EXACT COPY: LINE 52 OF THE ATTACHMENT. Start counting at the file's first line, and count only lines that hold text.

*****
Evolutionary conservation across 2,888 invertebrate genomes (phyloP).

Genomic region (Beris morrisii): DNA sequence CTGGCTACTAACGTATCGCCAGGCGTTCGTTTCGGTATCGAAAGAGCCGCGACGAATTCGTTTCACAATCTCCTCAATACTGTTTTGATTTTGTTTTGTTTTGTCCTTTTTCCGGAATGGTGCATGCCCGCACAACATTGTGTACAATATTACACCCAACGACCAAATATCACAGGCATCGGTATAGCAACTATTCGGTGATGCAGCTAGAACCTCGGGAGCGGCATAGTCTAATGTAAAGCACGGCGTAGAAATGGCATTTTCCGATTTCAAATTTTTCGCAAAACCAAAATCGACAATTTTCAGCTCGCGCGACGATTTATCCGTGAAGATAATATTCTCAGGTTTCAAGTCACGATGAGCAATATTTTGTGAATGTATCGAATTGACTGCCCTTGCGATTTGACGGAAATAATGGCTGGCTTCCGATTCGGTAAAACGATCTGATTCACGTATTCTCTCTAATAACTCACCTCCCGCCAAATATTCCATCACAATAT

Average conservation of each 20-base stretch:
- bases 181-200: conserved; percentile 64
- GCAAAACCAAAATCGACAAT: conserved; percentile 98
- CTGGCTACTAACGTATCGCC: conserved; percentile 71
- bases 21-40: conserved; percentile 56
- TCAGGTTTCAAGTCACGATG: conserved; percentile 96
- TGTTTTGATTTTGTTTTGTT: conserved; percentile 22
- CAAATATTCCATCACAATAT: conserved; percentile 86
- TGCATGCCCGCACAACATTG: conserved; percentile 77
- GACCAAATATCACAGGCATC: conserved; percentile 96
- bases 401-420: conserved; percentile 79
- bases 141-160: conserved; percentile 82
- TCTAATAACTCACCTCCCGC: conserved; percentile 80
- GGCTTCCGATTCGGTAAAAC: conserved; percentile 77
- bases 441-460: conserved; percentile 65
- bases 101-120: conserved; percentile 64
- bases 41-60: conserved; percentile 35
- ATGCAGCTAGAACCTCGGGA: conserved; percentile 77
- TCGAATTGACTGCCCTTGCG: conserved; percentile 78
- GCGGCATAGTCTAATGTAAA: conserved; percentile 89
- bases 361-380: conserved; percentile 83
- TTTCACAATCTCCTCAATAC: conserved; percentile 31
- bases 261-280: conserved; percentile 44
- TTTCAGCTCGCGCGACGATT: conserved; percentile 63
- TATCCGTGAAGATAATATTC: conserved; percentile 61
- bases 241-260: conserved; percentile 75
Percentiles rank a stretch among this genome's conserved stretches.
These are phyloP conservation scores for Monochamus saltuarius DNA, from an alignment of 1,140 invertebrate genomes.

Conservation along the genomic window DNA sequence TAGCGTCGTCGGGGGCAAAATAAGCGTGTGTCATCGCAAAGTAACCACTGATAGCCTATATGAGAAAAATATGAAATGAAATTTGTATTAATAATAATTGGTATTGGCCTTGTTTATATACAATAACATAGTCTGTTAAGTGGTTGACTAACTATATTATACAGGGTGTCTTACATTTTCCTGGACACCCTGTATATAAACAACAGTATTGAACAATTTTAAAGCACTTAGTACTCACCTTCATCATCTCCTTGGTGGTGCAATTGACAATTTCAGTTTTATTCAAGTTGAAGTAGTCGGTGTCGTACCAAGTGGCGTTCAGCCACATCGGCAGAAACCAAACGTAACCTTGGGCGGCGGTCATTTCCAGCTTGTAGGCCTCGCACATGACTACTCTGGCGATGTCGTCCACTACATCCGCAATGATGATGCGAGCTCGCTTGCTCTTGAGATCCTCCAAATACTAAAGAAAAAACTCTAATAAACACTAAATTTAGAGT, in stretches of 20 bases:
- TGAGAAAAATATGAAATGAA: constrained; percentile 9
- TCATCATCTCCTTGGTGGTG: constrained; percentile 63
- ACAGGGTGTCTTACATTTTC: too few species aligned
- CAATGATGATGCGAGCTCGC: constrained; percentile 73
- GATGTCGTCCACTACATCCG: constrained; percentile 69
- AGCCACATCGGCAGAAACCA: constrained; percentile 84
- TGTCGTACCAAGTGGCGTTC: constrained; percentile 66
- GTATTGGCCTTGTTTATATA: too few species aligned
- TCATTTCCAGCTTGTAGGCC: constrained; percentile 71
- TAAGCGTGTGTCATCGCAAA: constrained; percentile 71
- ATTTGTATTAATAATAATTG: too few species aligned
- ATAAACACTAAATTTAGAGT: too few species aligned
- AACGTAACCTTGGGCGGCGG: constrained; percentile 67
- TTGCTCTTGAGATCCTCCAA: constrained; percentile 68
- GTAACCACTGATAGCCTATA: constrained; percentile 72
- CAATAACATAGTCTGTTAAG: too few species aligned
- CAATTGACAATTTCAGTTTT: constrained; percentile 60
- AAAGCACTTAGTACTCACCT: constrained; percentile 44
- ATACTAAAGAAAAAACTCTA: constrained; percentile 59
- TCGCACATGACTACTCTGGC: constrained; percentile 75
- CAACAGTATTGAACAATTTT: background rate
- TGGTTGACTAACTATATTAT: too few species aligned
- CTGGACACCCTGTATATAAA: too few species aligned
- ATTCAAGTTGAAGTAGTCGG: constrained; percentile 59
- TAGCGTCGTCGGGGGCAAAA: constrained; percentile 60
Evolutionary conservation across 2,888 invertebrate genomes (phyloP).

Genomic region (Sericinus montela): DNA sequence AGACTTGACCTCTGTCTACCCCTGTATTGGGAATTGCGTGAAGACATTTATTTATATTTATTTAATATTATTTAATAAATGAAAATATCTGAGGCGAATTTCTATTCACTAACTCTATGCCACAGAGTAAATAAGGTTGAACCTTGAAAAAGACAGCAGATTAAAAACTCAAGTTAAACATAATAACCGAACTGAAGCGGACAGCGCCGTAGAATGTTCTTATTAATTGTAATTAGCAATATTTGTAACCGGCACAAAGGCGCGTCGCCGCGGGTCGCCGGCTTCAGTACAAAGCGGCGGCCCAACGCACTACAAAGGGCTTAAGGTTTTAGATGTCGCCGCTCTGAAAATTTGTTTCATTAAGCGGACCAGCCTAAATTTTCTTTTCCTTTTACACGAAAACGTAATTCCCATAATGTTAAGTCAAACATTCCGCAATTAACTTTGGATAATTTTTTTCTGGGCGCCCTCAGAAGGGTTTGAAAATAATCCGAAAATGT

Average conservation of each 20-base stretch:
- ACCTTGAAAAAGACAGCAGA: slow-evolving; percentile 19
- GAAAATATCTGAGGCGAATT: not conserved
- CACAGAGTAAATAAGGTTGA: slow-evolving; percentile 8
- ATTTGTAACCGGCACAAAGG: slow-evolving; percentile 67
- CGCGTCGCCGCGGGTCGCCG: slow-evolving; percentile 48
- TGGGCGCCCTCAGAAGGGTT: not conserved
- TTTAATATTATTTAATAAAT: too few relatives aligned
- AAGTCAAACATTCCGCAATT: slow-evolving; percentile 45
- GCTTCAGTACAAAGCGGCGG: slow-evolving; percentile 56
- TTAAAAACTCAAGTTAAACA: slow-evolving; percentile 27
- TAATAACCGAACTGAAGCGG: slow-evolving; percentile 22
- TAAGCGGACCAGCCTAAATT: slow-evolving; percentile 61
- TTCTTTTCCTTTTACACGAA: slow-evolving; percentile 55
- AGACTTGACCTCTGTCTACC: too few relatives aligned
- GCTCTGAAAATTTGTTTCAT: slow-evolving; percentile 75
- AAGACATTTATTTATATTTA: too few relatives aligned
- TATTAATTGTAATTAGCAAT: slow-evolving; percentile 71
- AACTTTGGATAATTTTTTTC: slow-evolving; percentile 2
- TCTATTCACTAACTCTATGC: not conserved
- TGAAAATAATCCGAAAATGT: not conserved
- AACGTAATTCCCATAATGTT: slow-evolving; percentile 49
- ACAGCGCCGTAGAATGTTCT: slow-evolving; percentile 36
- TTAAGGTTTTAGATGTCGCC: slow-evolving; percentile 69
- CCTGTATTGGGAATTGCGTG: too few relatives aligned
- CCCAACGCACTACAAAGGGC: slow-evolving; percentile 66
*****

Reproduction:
- CAACAGTATTGAACAATTTT: background rate